“Knowing I can help a girl through her day just by speaking, keeps me speaking.” – Marquesha Babers
She had me snapping my fingers and stomping. Holly Gordon of Girl Rising interviewed her on stage and we found out that she was homeless for 5 years of her childhood. At 19 (now), she’s still homeless and sleeps on the couches of her friends. Everyone in the room gasped.
So many of us in there are in positions of privilege and power and to see this amazing girl sit on stage without a place to call home was unacceptable. When Marquesha got off the stage, she was surrounded by people. I heard some of the mothers in the room tell her she could come stay with them. People offered her their guidance. We HAD to do something.
3 hours later as the day ended, Holly came up and announced to us that the Marquesha Babers scholarship has been established and the first recipient would be Marquesha herself. OH THE UGLY CRIES IN THAT ROOM! Wow.
You can donate to the Marquesha Babers Scholarship to help her rise!
Danai’s reading and Marquesha’s scholarship were back to back. But we weren’t done being rendered unable to deal.
A girl was brought up onstage, rocking a wig and sunglasses and we were told that her name is Saa. She is one of the girls who was kidnapped by Boko Haram (one of the 300+) in Chibok, Nigeria. I did not know when the gasp escaped from my mouth.
She escaped after 24 hours and told us her story. I was stunned into silence because this girl, who just 6 months ago was kidnapped at gunpoint with her friends, had the strength and courage to share her story with us. Talk about power. I wrote about her story in full for The Root so read it all there. But my goodness. Whew.
I also spoke with her one-on-one and gave her a hug. I didn’t take a picture with/of her because, it just didn’t feel right for me to do so. I talked to her about what she’s liking about the U.S. and I let her know that I’m available if she needs to talk.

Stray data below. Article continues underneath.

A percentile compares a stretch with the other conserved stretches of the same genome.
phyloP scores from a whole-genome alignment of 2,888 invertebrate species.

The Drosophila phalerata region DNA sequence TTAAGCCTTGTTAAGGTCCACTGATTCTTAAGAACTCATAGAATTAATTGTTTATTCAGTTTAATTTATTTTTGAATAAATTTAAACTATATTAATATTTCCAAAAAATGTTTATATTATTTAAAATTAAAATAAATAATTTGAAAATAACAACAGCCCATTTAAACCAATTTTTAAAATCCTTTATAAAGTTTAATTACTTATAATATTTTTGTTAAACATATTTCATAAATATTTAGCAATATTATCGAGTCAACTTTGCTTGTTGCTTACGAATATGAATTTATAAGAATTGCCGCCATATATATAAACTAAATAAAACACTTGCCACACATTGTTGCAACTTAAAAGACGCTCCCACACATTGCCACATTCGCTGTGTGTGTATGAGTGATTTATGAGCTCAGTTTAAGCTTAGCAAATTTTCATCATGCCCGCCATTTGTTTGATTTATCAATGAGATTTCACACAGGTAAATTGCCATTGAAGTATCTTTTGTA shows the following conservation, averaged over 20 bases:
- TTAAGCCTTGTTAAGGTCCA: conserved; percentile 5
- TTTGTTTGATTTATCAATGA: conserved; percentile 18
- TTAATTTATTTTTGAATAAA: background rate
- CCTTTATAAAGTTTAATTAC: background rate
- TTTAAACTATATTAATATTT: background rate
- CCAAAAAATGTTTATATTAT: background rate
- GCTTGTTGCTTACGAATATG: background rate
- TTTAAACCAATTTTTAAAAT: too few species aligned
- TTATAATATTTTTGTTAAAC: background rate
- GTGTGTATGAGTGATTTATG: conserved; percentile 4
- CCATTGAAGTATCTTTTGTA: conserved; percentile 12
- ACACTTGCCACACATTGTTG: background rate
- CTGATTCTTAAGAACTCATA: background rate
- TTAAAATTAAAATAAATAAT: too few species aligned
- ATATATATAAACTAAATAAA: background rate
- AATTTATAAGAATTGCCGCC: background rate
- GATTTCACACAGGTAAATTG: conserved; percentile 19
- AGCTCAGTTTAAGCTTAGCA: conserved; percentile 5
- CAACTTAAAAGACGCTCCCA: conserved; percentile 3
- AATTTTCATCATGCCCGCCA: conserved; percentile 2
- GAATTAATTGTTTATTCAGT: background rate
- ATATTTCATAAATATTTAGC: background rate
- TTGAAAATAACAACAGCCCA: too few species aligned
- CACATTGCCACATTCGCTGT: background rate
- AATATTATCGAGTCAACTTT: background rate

4 of the girls who were kidnapped and escaped have been brought to the U.S. to continue their education. The Jubilee Campaign is working on bringing more of them here.
It was just A LOT of feels happening in those 2 days and I thank ONE Girls & Women for making the magic happen (click the #AYASummit hashtag on Twitter and IG for the fine details). I have been a groupie of the work of the ONE Campaign for a long time and I’ve supported from afar. I’ve bought their swag and (RED) is a division of ONE too, and I’ve certainly been a huge fan of them since they launched (and I’ve bought (RED) shirts, iPods, phones, etc). However, this was my first time seeing what they really DO up close.
The ONE Campaign wants to help eradicate extreme poverty by 2030 and the work they have done with various partners has gotten $100 million of debt owed by African countries cancelled. ONE asks people to use their voices to amplify what matters. S
Storytellers can change the world and this Summit was full of epic world-changers. I am so excited that I got to be a part of it. Thank you to the ONE Girls & Women team. You are doing such important work!
Oh and let me dedicate this SQUEEEEEEEEE to my fellow AYASummit ladies (and 2 men). YOU ARE ALL SO DOPE! I’m so glad we met, networked, broke bread and took selfies together. Also, your shoe game is LEGIT! 😀